Job discrimination can be devastating for employees, especially when the discrimination results in termination, harassment, or retaliation for complaints. Employees should know there are strict laws designed to protect workers from job discrimination at both the federal and state level. These laws protect all employees and includes discrimination based on:
- National origin
- Gender identity
- Gender expression
- Sexual orientation
- Physical disability
- Mental disability
- Medical condition
- Age (40 and older)
- Military or veteran status
If you are a victim of workplace discrimination, you have legal rights and options moving forward. The employment discrimination attorneys at Shegerian & Associates represent employees from all industries who have been subject to work discrimination obtain favorable outcomes and maximum compensation for their losses.
Reporting Job Discrimination in California
Before you are able to file a lawsuit against an employer for workplace discrimination, there are certain steps that you and your work discrimination lawyer will first have to take. When you initially suspect that you may be a victim of job discrimination, the Civil Rights Department (CRD), formerly the Department of Fair Employment and Housing (DFEH), is the government agency which must be notified in order to file a formal charge against an employer.
All employees must take this step before actually filing a lawsuit because all administrative remedies must first be exhausted. You can also simultaneously file a dual complaint with the Equal Employment (EEOC), the federal agency that is responsible for enforcing federal job discrimination laws and will hold an investigation once the charge alleging discrimination is filed.
There are two ways to go about obtaining the right to sue from one of these agencies:
- Obtaining an Immediate Right to Sue. You may request an immediate right to sue notice without having to go through the EEOC or CRD investigation process. If you obtain an immediate right to sue notice, your complaint will not be investigated.
- Waiting for an Agency Investigation. Alternatively, you may first wait until the CRD or EEOC finds no violation and dismisses the claim before obtaining a right to sue notice.
With this right to sue notice, the employee has the right to pursue litigation against his or her employer for violations of job discrimination laws. It is important to note that filing a charge with the CRD or EEOC involves observing strict deadlines for filing. For this reason, it is always wise to obtain the assistance of an experienced workplace discrimination lawyer to help with the filing process.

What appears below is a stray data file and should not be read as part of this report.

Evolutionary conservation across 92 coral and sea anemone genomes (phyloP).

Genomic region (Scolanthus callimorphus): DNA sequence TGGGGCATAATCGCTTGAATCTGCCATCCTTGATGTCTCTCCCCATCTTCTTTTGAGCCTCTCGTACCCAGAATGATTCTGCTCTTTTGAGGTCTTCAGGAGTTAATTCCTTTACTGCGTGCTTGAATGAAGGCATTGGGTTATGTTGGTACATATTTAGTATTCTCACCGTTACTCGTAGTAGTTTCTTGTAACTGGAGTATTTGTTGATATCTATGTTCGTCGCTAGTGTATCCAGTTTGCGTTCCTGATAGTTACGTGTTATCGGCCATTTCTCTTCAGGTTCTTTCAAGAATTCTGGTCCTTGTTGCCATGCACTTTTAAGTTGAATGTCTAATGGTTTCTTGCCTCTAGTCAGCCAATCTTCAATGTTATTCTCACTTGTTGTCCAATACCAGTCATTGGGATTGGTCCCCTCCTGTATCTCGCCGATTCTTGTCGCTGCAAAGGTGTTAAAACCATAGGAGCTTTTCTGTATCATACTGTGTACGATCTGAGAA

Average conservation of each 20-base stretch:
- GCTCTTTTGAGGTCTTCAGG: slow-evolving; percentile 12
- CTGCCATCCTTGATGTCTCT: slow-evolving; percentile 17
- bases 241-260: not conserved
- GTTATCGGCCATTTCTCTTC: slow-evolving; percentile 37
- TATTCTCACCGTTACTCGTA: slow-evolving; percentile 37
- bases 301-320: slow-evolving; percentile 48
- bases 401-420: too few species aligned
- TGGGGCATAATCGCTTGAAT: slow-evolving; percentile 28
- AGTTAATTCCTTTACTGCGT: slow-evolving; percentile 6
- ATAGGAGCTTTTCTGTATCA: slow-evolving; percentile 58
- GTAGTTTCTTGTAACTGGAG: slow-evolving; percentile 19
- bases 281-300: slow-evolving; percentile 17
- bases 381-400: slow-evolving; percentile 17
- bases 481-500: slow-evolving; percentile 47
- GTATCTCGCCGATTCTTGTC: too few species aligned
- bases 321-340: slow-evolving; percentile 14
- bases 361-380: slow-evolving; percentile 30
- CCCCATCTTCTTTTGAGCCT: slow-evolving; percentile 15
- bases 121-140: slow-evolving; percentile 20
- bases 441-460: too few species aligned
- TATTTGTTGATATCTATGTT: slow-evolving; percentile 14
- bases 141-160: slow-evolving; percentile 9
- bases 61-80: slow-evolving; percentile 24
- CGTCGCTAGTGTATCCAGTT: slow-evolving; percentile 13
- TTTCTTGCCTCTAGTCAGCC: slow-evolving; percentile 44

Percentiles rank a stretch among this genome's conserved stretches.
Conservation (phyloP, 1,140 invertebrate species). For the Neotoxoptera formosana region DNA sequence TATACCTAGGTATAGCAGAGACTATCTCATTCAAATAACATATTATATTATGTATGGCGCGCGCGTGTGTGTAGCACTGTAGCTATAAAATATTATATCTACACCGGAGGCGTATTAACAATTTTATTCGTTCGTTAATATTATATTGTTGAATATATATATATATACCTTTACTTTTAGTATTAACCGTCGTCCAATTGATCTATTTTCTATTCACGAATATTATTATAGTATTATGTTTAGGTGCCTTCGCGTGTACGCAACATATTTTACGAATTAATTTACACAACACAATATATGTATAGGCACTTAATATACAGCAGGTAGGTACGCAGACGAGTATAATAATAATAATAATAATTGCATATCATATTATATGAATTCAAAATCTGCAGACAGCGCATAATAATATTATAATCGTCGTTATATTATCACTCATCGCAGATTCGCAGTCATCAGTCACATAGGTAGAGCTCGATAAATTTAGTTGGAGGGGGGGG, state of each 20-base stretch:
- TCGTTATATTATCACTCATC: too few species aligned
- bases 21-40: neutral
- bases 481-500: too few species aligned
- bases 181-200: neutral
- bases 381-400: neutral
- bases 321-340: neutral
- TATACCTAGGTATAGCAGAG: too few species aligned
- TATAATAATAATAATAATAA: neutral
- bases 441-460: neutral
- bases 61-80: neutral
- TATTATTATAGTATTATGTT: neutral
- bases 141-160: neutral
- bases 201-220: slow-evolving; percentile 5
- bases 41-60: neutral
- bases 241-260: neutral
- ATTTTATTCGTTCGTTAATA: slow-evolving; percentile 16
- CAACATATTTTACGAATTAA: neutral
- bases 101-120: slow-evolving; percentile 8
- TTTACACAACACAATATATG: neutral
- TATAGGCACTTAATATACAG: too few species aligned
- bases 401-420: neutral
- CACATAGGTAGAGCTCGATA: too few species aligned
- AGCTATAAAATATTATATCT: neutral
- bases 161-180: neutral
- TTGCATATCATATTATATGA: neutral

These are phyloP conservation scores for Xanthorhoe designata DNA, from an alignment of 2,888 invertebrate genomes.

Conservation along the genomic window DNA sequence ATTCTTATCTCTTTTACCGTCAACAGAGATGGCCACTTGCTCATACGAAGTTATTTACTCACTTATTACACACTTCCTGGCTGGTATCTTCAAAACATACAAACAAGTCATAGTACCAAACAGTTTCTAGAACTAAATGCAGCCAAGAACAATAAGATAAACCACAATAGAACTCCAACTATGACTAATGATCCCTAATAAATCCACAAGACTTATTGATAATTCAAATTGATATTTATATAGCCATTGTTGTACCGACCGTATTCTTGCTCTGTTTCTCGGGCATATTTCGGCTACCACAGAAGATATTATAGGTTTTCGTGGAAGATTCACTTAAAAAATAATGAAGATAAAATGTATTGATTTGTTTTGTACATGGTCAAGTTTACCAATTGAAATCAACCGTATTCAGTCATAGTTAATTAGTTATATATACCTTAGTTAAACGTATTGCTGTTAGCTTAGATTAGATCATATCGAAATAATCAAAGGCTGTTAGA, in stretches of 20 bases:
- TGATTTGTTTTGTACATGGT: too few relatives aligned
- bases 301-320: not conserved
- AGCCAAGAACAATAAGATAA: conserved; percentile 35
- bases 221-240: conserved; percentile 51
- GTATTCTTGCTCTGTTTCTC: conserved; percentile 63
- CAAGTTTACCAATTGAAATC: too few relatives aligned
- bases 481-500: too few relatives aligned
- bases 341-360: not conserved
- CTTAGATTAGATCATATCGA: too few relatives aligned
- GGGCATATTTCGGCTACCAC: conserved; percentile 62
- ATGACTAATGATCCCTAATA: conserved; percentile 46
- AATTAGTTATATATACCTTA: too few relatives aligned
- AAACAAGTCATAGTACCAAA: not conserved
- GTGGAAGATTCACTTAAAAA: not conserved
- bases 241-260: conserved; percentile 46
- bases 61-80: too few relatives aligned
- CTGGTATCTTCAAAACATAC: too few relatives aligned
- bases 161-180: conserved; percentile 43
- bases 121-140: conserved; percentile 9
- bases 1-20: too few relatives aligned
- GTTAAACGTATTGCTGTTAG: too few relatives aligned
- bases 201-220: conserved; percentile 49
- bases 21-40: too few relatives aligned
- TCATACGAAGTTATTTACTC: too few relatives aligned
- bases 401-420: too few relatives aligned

Filing a Job Discrimination Lawsuit
According to the CRD, it is only advisable to proceed directly to court if you have an attorney. Your job discrimination lawyer will then file your case with the California Superior Court, in the county where the discrimination took place, or in another relevant county. Once you file the lawsuit, an official complaint will be sent directly to your employer and anyone else listed on the lawsuit.
The defendants have the ability to formally respond to the allegations in the claim. Depending on how they respond, the case may then proceed through litigation and eventually may be heard in front of a judge in a bench trial or a jury in a jury trial. Evidence and arguments will be presented in front of either the judge or jury in court, at which point the judge or jury will then:
- Make a judgment on either to rule in favor or against the claim in your discrimination lawsuit
- Decide the total amount of damage that you are entitled to
Oftentimes, the closer that the case gets to trial, the more likely it is that the case will settle outside of court with negotiations. This is because employers often do not want to risk the uncertainty and the legal costs associated with a trial verdict, as the amount that they may have to pay could be substantially higher than the amount that could be paid out in a settlement.
Elements of a Job Discrimination Claim
On a federal level, Title VII of the Civil Rights Act of 1964 prohibits discrimination in all forms of employment, including hiring and discharge, when the discrimination falls in any one of the protected categories noted in the law. Similarly, the FEHA is a state legislation that protects employees in California from discrimination based on a protected characteristic.
One of the key differences between these pieces of legislation is that state law has a more comprehensive list of protected classes. Additionally, while federal employment law protects workers in companies with 15 or more employees who have been discriminated against on the job, state law protects workers at companies with 5 or more employees, full time or part-time.
However, both of them protect employees from employment discrimination if the discrimination is due to a protected characteristic, including based on race, color, sex, age, national origin, disability, religion and pregnancy. Both make this type of violation the main requirement in order to successfully bring a job discrimination claim. These laws covers all areas of the employment process, including: